Critics see this as evidence that Ford recognized a problem, came up with a solution, but abandoned it in just two years. Tatchio countered that in the '98 sedans, the problem was resolved with a redesign.

"The way it was punctured by that frame rail could not have happened any longer," she said.

In 1971, a double-walled fuel tank was tested by Ford engineers and proved resistant to punctures and leakage. That tank was never put into production. Ford engineers also drew up plans for an above-the-axle fuel tank that was never implemented.

Bloch performed his own test in Phoenix in 1975 that showed the fuel tank was prone to crash damage. His tests, he said, proved that a tank located ahead of the axle with an integral bladder could prevent gasoline leakage in a high-speed crash.

"It demonstrated conclusively that you could have survivability in the 60-mph-plus range," said Bloch, an engineer who has spent 30 years as an independent consultant and expert witness in auto safety design and crashworthiness.

The Ford spokeswoman said that because of the Crown Victoria's solid-axle, rear-drive system, an above-the-axle tank would not be practical. It would impede movement of the axle, Tatchio said, and would have a total capacity of just 9 gallons, compared with 19 gallons currently.

A tank placed in front of the axle would have similar issues, she added.

She also said that all the crash tests were product-development tests that helped Ford find potential problems and design them out of the car.

"The whole point of development tests is to raise these kinds of issues," she said. "Anything we saw (go wrong) we dealt with and have not seen occurring in the field."

In all of Ford's current lineup of passenger cars, except for Crown Victoria, Grand Marquis, Town Car and Mustang, the fuel tanks have been moved in front of the rear axles. Because most current vehicles are front-wheel drive, that's not as big a challenge because there is no drive shaft or differential to avoid.

But in Ford's latest rear-wheel-drive car, the Thunderbird roadster, which rides on a chassis shared by Lincoln LS and Jaguar S-Type, the engineers located the fuel tank in front of the rear axle despite the design challenges.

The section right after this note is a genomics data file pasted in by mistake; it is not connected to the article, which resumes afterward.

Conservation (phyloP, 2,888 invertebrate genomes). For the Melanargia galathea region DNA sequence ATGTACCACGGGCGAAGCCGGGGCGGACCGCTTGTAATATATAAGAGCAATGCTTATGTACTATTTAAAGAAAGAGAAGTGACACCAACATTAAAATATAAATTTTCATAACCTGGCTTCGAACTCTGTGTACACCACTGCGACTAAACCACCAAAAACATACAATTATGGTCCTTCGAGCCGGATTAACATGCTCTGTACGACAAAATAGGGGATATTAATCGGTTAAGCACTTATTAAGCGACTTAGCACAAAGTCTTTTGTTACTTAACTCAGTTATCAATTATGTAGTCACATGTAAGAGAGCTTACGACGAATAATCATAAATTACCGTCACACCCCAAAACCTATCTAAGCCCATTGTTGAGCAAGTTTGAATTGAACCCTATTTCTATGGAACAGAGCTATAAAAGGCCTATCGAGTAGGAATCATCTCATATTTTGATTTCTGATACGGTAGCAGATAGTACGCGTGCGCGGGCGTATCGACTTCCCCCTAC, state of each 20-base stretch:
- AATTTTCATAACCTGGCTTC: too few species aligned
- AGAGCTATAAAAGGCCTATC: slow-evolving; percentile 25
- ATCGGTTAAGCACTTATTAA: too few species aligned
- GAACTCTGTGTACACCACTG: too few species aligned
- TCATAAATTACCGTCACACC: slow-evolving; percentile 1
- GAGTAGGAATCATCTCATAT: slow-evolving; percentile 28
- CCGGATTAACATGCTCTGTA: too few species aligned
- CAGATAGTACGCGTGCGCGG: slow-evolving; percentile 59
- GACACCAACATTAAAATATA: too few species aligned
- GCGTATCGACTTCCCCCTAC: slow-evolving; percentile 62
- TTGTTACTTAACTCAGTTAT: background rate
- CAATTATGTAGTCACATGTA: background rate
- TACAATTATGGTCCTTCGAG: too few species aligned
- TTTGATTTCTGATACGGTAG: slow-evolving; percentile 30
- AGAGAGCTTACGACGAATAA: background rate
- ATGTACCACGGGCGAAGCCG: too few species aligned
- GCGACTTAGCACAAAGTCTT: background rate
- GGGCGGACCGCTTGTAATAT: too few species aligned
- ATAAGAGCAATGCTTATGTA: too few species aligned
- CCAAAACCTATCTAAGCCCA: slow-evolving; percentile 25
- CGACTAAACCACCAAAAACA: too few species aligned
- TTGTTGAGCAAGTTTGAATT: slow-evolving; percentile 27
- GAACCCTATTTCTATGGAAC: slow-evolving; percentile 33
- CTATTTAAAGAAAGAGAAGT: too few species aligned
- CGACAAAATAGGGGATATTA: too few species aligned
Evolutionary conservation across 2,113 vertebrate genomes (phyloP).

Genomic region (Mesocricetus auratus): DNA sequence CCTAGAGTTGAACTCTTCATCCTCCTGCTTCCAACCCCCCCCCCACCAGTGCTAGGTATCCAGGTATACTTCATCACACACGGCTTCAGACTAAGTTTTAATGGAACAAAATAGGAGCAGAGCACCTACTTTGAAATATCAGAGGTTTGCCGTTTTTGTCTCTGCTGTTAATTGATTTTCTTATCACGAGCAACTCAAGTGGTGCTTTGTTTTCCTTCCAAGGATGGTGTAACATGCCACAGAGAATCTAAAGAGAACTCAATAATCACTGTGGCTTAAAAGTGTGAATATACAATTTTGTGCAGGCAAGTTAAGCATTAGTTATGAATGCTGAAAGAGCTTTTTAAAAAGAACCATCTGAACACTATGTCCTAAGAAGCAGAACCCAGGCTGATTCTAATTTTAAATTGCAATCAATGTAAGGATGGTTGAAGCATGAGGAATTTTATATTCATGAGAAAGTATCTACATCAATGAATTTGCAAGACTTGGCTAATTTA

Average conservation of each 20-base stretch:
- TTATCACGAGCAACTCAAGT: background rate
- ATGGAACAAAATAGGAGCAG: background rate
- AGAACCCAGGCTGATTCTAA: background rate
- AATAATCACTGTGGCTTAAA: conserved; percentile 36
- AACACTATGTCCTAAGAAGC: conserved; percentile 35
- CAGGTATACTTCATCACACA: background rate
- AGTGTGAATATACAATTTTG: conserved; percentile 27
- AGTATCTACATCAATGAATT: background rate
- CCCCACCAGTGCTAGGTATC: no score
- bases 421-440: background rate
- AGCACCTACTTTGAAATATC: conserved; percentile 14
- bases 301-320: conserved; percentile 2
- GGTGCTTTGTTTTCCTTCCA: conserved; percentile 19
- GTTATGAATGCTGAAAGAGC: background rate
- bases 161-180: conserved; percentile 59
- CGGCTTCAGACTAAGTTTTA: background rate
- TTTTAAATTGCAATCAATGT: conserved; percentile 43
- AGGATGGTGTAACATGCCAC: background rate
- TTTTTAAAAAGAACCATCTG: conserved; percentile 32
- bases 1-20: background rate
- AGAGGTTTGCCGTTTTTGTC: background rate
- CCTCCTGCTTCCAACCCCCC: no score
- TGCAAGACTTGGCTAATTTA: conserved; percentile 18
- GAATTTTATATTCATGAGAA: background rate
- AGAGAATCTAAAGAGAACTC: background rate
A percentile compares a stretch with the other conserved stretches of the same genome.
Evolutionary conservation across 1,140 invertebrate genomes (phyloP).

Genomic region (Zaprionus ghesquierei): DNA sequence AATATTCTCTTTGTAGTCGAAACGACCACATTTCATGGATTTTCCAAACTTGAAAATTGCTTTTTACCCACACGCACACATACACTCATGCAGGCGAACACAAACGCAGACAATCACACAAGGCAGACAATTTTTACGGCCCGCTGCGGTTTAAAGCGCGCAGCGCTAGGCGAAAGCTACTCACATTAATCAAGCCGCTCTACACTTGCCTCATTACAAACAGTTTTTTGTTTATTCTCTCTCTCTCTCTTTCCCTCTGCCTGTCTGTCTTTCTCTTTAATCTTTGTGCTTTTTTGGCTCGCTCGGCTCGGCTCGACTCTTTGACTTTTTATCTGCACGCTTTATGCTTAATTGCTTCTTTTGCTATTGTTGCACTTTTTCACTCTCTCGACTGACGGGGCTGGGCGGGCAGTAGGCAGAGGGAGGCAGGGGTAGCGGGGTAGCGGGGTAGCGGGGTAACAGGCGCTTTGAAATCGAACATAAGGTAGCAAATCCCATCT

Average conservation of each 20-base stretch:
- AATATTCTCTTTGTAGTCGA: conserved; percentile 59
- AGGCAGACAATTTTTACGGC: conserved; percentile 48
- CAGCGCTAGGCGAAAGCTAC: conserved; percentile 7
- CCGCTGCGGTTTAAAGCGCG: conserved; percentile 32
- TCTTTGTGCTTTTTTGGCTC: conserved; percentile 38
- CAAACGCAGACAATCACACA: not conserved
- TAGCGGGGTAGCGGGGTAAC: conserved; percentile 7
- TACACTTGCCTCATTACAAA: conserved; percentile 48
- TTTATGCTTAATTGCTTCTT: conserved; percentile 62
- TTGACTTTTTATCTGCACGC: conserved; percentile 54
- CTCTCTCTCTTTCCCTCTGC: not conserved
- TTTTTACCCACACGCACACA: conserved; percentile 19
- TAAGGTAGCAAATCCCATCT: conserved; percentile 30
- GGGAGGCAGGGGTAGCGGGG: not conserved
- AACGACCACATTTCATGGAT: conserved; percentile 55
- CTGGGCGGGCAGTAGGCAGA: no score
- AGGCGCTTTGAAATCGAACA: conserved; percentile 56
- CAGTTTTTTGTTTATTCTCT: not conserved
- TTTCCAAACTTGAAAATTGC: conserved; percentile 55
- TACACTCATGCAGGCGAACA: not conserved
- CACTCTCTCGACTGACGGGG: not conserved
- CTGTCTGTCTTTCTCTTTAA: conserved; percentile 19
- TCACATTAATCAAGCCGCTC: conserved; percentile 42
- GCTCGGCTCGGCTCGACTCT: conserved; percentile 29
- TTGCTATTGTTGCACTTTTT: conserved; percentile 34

The Mustang now has a "bathtub" shield that lies under the tank to thwart punctures.

Ford has published a 15-page booklet setting out its views on the Crown Victoria. Ford says that engineers never encountered in 51 crash tests the kind of puncture problems that caused the first two police deaths in Arizona.

"Not once during those tests did the fuel tank sustain a puncture from the parking cable bolt, the shock bracket or the tab on the bottom of the sway bar bracket," the booklet says.

McGroder counters that the test engineers should have been able to anticipate that, in rear impacts greater than 50 mph, the protrusions could cause punctures.

Ford said fires after high-speed, rear-impact crashes are almost impossible to design out of vehicles.

"No vehicle maker could reasonably anticipate or prevent the unique conditions surrounding these accidents, nor has any vehicle ever been designed to reliably withstand these kinds of impacts," Ford's booklet says.

Arizona in forefront

Arizona has been in the forefront of the Crown Victoria controversy, with seven law enforcement and civilian deaths in the state.

The three law enforcement victims were DPS Officer Cruz in December 1998, DPS Officer Floyd "Skip" Fink in February 2000 and Chandler Officer Nielsen on June 12.

Schechterle, who suffered severe burns in his March 2001 patrol-car fire, has become a poignant living symbol of the tragic incidents.

Ford representatives met with Arizona DPS officials a month before Schechterle's crash, in February 2001. In Ford's presentation, the automaker maintained that post-rear-impact, fuel-fed fires were rare and that the patrol cars have a good safety record.

In October 2001, Ford issued a Technical Service Bulletin to its dealers and thousands of police agencies with procedures to modify possible puncture sources. The bulletin specified changing a bolt in the emergency-brake cable bracket to a smooth-headed rivet and filing down part of the support structure for the rear stabilizer bar.

But that bulletin was never made public.

Tatchio said it applied only to police vehicles and was specifically aimed to prevent punctures at 80 mph or higher.